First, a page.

Many fund executives have been bracing for tremendous downward pressure on fees, but that is unlikely to happen, largely because of investors’ general lack of concern when it comes to fees, according to a Financial Times editorial.

Early on in the fund scandal, however, t certainly seemed as if the industry would face both market and regulatory pressures to decrease fees. The $1 billion in fee reductions that New York Attorney General Eliot Spitzer negotiated in his settlements with mutual fund companies was expected to put competitive pressure on other fund companies to also decrease their fees. Fund executives also thought that investors would become more sensitive to fees, with all the attention that the scandal and subsequent reforms were drawing to fees.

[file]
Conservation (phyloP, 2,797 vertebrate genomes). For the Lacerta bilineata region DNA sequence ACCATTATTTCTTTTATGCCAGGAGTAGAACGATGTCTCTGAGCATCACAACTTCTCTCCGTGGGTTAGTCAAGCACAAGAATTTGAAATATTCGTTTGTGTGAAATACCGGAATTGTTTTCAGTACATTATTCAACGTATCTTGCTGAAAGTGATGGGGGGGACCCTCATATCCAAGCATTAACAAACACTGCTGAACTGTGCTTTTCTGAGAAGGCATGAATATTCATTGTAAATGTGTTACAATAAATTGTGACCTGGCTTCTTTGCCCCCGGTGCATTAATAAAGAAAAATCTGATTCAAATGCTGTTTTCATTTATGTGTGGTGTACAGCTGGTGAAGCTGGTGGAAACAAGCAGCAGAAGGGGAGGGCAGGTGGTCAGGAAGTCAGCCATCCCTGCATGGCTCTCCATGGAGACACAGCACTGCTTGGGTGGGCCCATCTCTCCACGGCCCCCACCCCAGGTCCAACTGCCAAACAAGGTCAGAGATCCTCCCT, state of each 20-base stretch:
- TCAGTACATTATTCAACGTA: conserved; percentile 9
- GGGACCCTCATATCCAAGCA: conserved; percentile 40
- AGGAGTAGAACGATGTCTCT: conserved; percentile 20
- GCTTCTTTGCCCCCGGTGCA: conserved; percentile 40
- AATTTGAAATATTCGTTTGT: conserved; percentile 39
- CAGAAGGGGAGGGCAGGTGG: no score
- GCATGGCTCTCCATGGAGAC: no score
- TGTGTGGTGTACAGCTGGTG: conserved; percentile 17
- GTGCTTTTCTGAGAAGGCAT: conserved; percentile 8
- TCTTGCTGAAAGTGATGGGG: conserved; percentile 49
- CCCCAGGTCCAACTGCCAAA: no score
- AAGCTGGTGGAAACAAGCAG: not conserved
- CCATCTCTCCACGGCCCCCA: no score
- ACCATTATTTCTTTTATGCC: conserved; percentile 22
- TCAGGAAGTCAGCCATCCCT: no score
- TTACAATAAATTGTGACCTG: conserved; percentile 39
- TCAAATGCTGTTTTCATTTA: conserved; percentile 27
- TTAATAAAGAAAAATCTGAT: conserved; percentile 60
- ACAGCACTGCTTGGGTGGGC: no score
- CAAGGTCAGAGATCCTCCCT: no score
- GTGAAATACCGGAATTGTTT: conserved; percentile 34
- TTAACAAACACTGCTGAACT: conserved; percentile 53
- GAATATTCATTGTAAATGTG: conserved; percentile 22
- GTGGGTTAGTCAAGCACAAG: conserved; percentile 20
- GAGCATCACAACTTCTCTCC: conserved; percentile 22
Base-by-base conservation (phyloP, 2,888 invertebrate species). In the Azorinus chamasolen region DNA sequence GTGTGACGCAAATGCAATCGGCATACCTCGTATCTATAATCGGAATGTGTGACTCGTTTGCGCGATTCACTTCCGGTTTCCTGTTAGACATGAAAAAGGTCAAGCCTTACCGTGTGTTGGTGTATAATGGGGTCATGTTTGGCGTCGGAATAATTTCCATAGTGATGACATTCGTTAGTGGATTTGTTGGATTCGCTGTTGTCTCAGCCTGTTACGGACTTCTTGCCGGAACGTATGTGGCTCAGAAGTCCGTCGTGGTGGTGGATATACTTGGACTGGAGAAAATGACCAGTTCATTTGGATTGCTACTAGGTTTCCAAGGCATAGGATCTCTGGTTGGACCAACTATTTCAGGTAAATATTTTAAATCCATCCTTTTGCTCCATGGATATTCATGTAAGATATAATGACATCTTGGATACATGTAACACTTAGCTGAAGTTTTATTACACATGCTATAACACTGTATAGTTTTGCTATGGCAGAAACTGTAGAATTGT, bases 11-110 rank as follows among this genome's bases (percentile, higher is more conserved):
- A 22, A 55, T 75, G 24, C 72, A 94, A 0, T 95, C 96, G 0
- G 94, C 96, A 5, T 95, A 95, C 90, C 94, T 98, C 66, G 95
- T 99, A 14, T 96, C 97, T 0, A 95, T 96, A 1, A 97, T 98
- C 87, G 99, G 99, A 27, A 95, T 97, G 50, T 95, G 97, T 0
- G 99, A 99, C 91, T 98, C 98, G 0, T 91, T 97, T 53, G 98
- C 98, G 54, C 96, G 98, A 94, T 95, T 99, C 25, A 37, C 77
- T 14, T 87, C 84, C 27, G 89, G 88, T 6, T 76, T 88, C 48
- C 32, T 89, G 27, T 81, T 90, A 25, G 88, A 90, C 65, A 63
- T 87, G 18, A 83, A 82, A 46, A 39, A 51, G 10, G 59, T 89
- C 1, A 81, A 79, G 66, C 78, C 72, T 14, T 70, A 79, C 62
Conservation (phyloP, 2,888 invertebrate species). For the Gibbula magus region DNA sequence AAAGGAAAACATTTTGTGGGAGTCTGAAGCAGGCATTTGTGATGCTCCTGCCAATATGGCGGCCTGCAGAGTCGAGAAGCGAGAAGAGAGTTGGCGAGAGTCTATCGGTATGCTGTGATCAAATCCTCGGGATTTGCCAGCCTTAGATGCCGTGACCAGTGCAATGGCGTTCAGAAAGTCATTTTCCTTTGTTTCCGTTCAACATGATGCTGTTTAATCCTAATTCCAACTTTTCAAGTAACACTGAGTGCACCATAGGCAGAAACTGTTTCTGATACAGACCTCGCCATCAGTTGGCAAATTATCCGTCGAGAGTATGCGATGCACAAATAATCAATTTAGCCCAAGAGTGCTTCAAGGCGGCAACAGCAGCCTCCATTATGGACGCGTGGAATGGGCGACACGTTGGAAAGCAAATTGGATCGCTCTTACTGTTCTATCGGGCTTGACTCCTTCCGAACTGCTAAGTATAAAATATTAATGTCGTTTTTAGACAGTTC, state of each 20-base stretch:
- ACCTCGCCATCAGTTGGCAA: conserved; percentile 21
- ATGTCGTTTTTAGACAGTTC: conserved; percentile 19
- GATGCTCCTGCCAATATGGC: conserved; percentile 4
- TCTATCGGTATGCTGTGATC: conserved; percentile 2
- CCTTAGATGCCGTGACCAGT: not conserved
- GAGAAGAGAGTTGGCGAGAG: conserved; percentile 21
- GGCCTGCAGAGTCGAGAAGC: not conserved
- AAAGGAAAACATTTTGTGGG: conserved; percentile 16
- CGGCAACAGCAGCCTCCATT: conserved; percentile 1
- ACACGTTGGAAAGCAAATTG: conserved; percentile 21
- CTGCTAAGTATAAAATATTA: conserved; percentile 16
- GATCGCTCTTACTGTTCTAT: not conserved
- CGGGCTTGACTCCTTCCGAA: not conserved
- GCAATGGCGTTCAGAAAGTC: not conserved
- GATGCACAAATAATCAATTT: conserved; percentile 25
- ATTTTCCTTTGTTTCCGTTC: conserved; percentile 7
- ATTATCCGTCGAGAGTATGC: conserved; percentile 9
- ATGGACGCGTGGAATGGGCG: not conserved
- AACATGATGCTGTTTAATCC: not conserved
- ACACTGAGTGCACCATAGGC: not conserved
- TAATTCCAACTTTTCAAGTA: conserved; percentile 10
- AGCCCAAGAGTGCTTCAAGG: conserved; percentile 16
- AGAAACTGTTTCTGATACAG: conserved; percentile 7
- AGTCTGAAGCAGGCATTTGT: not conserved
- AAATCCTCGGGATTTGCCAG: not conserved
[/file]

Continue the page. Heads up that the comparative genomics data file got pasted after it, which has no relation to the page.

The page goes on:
While there has been a modest downturn in fees, most fund executives don’t expect that to continue. Investors, it seems, are more concerned with performance than they are with fees, and the pressure on fees will blow over long before regulators turn their attention to the next crisis.

Subscribe Now

Access to premium content including in-depth coverage of mutual funds, hedge funds, 401(K)s, 529 plans, and more.

3-Week Free Trial

Insight and analysis into the management, marketing, operations and technology of the asset management industry.